Movie Snacks and Tofu on the Next Iron Chef — Critical Moments
The ability of many Americans to consume an entire meal while watching a movie equally amuses and frightens me. Whenever I head to the movie theater, I almost inevitably find myself seated next to someone slavering over a tray of cheesy nachos larger than a football field or thrusting their hands deep into a tub of popcorn only a tiny bit smaller than my first car.
Once they have finished with the savory element of their repast, they usually move on to dessert and the carefully crafted dialogue of many a great film (and some pretty dreadful ones, too) is drowned out by the rustle of wrappers or the sound of hard candy cracking under firm tooth pressure. Most of these “treats” are neither good nor good for you, and when Alton Brown informed the judges of the Chairman’s latest challenge, I suspect we rolled our eyes as much as the eight remaining chefs did.
It speaks volumes to the quality of this year’s roster for The Next Iron Chef that not only were most of the chefs able to meet the Chairman’s Challenge to show their “Ingenuity” head-on, they also fashioned some staggeringly good dishes from ingredients that would have made lesser chefs run a mile in the opposite direction.
Chef Falkner had been firmly in the middle of the pack in the first two challenges, but this test really gave her a chance to display not only her skill at making desserts, but also to remind us that she has considerable savory chops as well. Her malt ball-battered fish and chips had all the judges purring in pleasure and, when added to a dessert that was unsurprisingly excellent, it was enough to make her our clear winner.
We had challenged Chef Burrell to stop playing it safe and she took us at our word, presenting us with a truly sensational roast quail, where the secret ingredient was used in the stuffing. A root beer float may have been less ingenious, but it was equally delicious. One taste had Iron Chef Symon leaning across and whispering to Judy Joo and myself that “she’s definitely in the game.”
Chefs Samuelsson, Zakarian, Guarnaschelli and Chiarello filled out the middle of the pack. All had terrific dishes, but all had flops. Judy Joo picked up immediately on the fact that Chef Guarnaschelli’s ice cream had split, while Chef Chiarello had underestimated the effect of gelatin in Gummy Bears, leaving him with a dense and unpleasant Panna Cotta. That was a great shame, as his first course of lamb chops remains in my top 10 sublime dishes of the entire competition.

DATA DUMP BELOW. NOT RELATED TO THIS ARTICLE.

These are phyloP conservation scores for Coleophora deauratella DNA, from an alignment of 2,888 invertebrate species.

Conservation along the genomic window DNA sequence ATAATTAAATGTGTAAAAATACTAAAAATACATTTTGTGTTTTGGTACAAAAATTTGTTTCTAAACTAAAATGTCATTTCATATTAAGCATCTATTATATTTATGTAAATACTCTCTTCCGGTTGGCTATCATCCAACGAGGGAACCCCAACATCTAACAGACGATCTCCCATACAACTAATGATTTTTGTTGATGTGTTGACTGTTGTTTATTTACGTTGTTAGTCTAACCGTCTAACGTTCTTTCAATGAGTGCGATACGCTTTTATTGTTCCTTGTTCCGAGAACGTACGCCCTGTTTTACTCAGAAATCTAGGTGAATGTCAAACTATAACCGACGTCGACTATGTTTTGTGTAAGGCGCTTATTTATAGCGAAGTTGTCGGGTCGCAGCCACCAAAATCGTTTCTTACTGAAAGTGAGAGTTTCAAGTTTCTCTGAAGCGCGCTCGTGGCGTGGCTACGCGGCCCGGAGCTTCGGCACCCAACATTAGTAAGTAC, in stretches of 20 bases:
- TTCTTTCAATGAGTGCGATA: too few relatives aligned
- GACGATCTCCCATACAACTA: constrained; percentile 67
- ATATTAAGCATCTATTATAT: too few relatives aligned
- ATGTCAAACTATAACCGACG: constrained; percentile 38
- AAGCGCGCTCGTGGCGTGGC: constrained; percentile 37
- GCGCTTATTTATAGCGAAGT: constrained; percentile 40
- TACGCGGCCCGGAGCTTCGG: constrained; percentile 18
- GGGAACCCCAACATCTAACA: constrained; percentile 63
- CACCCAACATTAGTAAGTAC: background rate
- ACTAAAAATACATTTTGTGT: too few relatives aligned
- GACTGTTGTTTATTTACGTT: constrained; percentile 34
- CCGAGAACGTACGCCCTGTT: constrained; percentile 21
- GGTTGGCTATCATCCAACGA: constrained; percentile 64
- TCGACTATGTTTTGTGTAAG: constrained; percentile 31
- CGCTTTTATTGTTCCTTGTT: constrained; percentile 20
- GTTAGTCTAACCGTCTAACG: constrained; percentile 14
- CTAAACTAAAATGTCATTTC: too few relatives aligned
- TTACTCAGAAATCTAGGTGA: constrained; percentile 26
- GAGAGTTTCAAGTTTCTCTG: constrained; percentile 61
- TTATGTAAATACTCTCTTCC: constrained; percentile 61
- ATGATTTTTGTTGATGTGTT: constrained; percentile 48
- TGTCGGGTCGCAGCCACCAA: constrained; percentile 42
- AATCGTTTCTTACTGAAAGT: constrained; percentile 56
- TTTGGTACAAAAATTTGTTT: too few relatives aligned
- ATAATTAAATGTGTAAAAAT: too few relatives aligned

People often say that nice guys finish last. In this case, it was two of the nicest guys in the competition. Chef MacMillan totally missed the point of the challenge by trying to re-create the flavors of rather than using sour candy in his first dish. His second dish was deemed too sweet by Iron Chef Symon and he took his place in the bottom two.
While Chef Hughes prepared a perfectly cooked “popcorn” shrimp, he presented it on a salad that still had me picking traces of popcorn from my teeth for the next few days. His vanilla popcorn “risotto” was better, but not by enough to save him landing in the bottom two. Sometimes it is hard to pick winners and losers, but there was no argument among us that these two chefs would have to face off in the Secret Ingredient Showdown to see who remained in the competition.
Tofu is a pretty tough ingredient for any chef to shine with and, unsurprisingly, both combatants went down the Asian route for their single dish. While Chef Hughes’ silken tofu, with a crisp outer coating and soft, melting insides, was delicious, it sat in a “one-size-fits-all” dipping sauce that overpowered the main ingredient.
Although Asian cuisine is Chef MacMillan’s great love, his dish did not go without criticism either, particularly as he took the risk of presenting us with a trio of bite-sized morsels. I thought he used different types of tofu in three very different ways without any major flaws. My colleagues, however, did think that he had simply thrown too many ingredients at us and marked him down accordingly.
It was by no means certain who would survive. However, after much deliberation, it was Chef Hughes to whom Alton said “au revoir,” and Chef MacMillan who breathed a huge sigh of relief as he returned to the kitchen.